Record of Relative Sea-Level Changes, Cretaceous of Western Interior, USA
Published:January 01, 1988
Robert J. Weimer, 1988. "Record of Relative Sea-Level Changes, Cretaceous of Western Interior, USA", Sea-Level Changes: An Integrated Approach, Cheryl K. Wilgus, Bruce S. Hastings, Henry Posamentier, John Van Wagoner, Charles A. Ross, Christopher G. St. C. Kendall
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Two types of criteria are used to recognize relative changes in sea level in the Cretaceous of the Western Interior (Fig. 1). The first type is a highstand condition identified by: (1) highstand regression of the shoreline, depositing widespread shallow-marine sandstone and shale and shoreline sandstone, sometimese overlain by a widespread coal layer (Fig. 2); (2) deposits that fill incised drainage, reflecting rising sea level and landward movement of the shoreline (transgression) associated with coastal onlap; the incised valley fill may be zoned-more freshwater environments in the lower part and brackish to marine environments in the upper part (Figs. 3, 4); (3) recognition of one or more of the following in a marine condensed section: missing faunal zones; concentrations of phosphate nodules and/or glauconite; organic-rich shale with high total organic content; recrystallized shell debris forming thin lenticular limestone layers or shell hash in shale; residual concentrations of coarse-grained sand with chert pebbles and/or bone and teeth fragments on a transgressive surface of erosion. The second type is a lowstand condition recognized by: (1) lowstand surface of erosion with incised drainage; paleosols and root zones (causing zones of early cementation) may be preserved in marine shale or other deposits under an erosional surface (Fig. 3); this type of erosional surface is a major sequence boundary in analyses related to sequence stratigraphy; (2) more or less uniform depth of erosion by streams over large areas because of lowered base level; (3) missing shoreline and shallow marine sandstone facies; freshwater deposits rest on marine shales; (4) correlation with relative lowering of sea level and unconformities on other continents. Intrabasin fault block movement, creating topographic relief, may influence location of incised drainages (Figs. 3, 4).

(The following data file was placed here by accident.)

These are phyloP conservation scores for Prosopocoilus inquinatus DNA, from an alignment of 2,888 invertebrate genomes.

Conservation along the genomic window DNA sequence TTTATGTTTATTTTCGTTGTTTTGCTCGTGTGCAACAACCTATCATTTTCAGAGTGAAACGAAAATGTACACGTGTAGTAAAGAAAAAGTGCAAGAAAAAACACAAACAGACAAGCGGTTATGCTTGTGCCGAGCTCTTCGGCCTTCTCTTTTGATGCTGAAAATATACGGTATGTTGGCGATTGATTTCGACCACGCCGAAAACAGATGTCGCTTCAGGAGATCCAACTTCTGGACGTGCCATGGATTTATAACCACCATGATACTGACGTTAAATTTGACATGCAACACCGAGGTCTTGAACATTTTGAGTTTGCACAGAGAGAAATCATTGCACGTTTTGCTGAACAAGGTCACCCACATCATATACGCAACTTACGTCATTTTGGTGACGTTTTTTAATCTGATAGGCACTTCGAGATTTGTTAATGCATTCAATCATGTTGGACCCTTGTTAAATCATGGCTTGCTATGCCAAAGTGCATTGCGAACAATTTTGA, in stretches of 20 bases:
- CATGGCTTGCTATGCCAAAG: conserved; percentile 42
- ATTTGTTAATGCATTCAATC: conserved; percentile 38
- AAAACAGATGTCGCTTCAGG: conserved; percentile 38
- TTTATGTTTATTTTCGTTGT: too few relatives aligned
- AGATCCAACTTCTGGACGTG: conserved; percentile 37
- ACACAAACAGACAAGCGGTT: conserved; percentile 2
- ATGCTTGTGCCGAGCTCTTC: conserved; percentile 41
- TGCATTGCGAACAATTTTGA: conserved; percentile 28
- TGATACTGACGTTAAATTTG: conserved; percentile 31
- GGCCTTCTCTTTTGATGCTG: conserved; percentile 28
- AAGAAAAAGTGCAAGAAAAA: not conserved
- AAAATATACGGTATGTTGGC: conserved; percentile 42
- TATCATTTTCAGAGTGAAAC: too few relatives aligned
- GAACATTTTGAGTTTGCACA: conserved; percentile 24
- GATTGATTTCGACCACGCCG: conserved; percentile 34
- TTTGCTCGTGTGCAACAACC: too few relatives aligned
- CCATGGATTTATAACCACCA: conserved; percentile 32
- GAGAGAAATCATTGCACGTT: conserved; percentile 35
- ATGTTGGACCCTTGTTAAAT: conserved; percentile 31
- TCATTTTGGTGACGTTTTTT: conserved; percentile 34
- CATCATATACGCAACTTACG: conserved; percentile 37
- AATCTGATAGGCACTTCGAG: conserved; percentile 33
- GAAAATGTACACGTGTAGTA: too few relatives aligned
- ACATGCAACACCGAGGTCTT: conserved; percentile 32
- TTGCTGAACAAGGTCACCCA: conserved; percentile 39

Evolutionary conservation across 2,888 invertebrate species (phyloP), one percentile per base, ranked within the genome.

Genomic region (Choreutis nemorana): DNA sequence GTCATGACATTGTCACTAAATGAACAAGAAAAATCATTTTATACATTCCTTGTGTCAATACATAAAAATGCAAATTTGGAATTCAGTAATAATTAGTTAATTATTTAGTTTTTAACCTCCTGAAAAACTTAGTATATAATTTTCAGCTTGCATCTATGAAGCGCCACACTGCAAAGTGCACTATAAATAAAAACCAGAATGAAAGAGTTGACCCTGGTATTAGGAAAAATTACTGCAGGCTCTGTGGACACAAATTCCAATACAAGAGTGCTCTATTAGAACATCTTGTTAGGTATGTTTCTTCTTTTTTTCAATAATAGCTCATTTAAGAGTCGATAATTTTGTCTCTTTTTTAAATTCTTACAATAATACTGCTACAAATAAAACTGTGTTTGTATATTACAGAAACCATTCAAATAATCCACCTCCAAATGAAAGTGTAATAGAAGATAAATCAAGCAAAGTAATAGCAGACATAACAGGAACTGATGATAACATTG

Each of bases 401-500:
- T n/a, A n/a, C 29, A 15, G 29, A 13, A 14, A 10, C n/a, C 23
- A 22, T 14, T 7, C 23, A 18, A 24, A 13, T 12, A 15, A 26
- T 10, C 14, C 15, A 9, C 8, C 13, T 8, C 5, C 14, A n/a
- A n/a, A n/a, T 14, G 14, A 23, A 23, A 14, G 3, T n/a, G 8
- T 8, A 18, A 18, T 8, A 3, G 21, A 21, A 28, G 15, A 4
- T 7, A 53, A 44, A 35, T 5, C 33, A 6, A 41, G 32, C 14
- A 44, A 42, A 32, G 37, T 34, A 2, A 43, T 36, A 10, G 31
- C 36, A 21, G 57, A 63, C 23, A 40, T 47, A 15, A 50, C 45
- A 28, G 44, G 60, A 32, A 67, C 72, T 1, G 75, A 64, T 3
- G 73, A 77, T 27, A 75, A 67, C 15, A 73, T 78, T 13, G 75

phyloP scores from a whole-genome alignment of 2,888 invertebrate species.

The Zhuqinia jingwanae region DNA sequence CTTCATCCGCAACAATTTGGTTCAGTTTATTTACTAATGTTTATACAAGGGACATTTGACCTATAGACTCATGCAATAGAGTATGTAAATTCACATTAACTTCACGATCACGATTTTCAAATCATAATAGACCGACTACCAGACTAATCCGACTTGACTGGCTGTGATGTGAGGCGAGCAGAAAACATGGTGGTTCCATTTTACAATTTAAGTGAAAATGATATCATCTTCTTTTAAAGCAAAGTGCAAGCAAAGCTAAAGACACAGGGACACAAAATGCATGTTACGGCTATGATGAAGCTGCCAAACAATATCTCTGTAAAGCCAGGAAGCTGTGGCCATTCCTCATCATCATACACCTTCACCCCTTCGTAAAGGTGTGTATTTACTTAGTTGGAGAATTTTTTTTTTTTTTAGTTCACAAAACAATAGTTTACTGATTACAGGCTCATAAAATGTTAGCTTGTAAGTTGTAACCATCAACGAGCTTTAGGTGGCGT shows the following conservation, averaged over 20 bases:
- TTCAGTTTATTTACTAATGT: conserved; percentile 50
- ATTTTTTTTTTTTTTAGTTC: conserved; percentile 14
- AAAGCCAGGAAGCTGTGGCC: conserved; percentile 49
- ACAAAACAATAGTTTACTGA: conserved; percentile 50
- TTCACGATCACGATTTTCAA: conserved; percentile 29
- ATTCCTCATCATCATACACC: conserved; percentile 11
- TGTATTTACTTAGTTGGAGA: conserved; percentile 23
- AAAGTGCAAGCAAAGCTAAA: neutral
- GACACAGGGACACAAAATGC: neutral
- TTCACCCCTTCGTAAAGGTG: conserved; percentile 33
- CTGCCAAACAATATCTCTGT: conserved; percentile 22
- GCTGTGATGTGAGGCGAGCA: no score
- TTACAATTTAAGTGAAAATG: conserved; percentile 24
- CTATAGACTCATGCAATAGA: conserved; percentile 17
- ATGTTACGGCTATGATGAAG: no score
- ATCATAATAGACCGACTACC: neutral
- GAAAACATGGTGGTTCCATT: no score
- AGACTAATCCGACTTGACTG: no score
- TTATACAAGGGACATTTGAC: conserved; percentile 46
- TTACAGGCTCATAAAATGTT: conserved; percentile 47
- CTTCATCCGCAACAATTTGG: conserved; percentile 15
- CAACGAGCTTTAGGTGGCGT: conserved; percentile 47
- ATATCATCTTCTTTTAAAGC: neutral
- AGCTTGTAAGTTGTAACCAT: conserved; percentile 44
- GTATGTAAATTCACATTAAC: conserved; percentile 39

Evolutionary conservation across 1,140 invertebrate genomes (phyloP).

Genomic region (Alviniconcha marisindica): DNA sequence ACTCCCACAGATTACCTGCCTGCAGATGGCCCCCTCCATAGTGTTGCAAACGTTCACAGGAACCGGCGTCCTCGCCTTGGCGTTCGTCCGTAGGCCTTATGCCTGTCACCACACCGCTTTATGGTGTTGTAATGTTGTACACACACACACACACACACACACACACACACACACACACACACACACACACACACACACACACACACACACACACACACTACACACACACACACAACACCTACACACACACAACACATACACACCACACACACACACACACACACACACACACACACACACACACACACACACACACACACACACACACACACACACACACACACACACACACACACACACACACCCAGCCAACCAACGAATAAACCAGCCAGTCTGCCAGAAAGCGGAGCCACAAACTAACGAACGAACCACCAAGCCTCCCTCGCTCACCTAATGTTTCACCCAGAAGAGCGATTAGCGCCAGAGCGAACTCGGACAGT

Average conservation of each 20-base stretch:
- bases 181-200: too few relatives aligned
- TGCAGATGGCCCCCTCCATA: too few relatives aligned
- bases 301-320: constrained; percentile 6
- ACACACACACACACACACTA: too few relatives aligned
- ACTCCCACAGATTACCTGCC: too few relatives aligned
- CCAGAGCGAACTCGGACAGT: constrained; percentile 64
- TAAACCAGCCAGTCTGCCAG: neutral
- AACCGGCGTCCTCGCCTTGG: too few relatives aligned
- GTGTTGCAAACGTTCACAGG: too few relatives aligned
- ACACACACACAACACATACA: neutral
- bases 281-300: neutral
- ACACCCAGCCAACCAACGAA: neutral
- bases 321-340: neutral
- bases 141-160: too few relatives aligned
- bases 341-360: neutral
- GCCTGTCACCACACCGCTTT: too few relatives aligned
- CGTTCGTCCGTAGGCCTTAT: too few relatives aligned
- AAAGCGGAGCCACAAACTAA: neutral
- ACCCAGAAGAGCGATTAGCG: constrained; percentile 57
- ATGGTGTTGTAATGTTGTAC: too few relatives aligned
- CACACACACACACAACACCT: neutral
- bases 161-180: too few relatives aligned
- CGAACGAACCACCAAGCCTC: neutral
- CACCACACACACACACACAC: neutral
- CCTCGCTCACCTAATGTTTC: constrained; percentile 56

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Sea-Level Changes: An Integrated Approach
Sea-Level Changes: An Integrated Approach - In October 1985, SEPM sponsored a four-day conference entitled ?Sea-Level Changes ? An Integrated Approach.? The purpose of the conference was to provide a forum for an interdisciplinary exchange of ideas on sea-level changes and to provide an opportunity for integrating various types of evidence in approaching unresolved issues. The conference was successful in bringing together scientists from industry, academia, and government, representing all of the major geosciences disciplines. Presentations of many new papers, plus significant releases of data that were previously held proprietary, provided fertile ground for discussion. This much-cited volume represents the best of the material presented at the conference. Includes the early ?Vail? chart.